Carbon Floor Price
Wind farm owners across Britain will earn tens of millions of pounds less than expected because of plans by the Government to freeze the carbon tax. Solar farm, biomass and nuclear plant owners will also see future earnings cut by the change, widely expected to be announced in the Budget later this month. The carbon tax was announced in the 2011 Budget and came into effect last year, with the aim of encouraging new green power plants. It sets a “floor” for the price of burning carbon each year. The tax has the effect of pushing up the wholesale market price for electricity — increasing profits for renewable and nuclear generators who do not have to pay it.
Telegraph 1st March 2014 read more »
THE German owner of Npower is set to write off hundreds of millions of pounds on the value of its British power plants in the latest sign of a deepening crisis among the big six energy suppliers. RWE, one of Europe’s largest power companies, will reveal the British loss as part of an expected €4.8bn (£4bn) writedown of the value of its fleet of power stations. The loss arises from pollution taxes that are forcing the closure of old coal-fired plants. Big subsidies for renewable energy, meanwhile, have made even gas-burning plants, which are much cleaner than coal stations, loss-making. The hit will alarm Whitehall, which is increasingly worried about the lights going out. Companies have stopped building new power stations amid a political and regulatory backlash, sparked last year by Ed Miliband’s pledge to freeze energy prices.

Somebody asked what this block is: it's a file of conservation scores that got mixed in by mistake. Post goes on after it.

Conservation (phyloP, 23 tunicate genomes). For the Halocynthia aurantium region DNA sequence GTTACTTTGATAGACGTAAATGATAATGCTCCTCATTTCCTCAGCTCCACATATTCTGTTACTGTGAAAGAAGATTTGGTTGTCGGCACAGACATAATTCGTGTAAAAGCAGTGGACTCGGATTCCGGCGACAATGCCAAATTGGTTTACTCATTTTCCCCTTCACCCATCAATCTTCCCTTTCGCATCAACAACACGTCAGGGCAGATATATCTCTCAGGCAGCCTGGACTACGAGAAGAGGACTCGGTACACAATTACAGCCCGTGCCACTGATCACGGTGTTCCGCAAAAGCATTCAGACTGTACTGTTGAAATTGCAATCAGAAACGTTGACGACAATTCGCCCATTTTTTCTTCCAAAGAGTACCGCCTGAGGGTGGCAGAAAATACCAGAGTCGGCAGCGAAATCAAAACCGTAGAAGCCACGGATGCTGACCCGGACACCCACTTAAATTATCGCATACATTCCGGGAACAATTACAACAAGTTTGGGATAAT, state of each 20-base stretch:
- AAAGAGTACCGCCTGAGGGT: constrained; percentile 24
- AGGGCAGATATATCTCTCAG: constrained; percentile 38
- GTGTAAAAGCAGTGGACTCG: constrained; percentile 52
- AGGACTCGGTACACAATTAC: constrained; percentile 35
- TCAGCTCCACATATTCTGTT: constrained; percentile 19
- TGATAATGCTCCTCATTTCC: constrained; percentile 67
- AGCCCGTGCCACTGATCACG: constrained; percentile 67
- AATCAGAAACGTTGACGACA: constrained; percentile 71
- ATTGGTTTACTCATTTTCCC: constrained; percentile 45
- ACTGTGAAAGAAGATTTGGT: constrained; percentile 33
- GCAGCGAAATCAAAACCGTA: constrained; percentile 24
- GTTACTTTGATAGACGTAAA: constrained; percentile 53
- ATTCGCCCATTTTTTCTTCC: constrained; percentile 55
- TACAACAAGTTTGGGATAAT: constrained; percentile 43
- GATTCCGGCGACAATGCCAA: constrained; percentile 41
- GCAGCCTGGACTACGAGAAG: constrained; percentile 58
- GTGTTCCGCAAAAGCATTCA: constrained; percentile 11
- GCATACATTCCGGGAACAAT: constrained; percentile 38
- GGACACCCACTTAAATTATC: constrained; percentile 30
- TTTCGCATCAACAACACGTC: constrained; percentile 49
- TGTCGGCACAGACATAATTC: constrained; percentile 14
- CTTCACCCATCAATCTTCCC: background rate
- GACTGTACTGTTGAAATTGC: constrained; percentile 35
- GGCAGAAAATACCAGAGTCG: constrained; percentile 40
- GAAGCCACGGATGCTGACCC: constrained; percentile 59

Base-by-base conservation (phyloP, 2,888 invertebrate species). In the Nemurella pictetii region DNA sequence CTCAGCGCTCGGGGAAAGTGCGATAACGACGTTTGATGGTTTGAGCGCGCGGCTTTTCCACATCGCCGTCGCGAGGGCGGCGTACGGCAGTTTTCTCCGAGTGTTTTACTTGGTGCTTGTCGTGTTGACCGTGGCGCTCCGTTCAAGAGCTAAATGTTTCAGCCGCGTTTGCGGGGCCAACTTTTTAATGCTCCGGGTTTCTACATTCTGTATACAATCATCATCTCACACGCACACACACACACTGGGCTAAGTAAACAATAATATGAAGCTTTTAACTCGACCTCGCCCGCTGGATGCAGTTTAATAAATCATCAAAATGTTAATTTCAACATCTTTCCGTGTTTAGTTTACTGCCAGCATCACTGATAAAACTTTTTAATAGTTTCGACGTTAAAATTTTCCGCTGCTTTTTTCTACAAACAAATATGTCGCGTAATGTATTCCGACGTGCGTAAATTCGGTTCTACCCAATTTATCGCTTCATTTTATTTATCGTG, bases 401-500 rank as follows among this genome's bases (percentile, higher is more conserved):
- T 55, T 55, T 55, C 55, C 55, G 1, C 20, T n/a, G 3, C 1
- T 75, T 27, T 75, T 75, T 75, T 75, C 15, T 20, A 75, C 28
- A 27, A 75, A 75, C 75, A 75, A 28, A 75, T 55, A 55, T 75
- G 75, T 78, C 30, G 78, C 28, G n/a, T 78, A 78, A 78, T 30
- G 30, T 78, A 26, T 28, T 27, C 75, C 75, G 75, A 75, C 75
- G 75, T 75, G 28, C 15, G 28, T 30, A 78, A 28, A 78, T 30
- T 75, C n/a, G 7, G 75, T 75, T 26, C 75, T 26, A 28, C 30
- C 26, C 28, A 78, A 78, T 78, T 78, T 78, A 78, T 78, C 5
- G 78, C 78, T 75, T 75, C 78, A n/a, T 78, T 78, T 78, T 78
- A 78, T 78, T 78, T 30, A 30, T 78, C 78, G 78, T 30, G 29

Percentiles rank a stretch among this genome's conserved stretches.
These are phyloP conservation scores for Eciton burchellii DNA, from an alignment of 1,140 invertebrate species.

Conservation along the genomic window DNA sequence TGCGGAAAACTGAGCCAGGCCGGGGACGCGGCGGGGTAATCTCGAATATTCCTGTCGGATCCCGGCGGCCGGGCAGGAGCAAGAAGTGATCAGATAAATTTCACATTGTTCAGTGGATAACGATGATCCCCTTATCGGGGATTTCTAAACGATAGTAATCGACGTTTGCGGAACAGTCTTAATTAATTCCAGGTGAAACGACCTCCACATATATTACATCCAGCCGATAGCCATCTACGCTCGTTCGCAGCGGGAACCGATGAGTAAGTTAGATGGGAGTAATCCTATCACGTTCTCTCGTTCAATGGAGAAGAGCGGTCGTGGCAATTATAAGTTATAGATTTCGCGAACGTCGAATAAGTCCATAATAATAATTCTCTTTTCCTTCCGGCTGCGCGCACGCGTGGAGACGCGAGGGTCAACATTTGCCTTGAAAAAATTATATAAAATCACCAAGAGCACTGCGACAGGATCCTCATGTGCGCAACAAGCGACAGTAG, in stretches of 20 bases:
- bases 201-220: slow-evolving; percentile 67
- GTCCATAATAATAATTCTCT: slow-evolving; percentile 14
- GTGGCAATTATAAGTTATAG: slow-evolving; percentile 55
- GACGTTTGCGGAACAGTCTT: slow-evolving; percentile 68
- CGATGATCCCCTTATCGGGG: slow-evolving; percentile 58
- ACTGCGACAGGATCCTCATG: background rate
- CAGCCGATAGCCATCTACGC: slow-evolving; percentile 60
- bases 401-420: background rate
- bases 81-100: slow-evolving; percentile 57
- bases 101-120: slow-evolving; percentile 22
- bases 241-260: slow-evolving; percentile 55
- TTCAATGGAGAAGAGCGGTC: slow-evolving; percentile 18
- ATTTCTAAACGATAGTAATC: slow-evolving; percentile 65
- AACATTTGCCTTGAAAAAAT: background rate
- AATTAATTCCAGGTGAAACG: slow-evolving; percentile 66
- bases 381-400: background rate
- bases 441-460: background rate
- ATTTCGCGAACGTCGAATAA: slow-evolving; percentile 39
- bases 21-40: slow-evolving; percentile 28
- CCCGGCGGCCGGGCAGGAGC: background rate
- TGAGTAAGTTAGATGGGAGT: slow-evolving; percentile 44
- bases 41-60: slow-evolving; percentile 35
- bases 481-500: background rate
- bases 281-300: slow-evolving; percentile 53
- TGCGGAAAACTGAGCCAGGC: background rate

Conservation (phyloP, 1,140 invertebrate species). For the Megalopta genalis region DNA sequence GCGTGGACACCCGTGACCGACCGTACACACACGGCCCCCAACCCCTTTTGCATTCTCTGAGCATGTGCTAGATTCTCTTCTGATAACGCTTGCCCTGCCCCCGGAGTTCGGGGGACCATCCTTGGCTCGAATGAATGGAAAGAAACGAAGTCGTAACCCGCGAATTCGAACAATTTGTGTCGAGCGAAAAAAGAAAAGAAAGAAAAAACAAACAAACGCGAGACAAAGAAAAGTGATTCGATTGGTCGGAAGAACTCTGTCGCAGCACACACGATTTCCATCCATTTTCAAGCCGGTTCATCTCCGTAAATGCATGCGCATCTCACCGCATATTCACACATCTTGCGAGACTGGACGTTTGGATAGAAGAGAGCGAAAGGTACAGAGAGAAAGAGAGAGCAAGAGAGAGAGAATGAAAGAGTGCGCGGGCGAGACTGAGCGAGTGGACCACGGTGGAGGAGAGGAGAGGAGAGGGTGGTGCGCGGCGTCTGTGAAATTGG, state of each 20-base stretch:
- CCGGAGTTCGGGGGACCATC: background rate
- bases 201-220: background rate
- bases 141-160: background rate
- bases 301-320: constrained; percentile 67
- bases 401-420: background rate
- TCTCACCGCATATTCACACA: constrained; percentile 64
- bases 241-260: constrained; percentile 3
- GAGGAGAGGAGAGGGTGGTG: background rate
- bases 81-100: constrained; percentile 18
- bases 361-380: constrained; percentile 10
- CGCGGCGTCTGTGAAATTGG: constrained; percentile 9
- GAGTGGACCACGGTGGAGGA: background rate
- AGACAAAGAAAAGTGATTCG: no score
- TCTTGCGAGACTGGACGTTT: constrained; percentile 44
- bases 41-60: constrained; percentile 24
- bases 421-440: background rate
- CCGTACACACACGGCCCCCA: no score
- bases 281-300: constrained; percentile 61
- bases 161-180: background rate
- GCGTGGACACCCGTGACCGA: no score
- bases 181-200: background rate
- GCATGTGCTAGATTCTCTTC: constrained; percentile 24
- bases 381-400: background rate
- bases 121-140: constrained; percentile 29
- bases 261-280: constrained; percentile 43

Sunday Times 2nd March 2014 read more »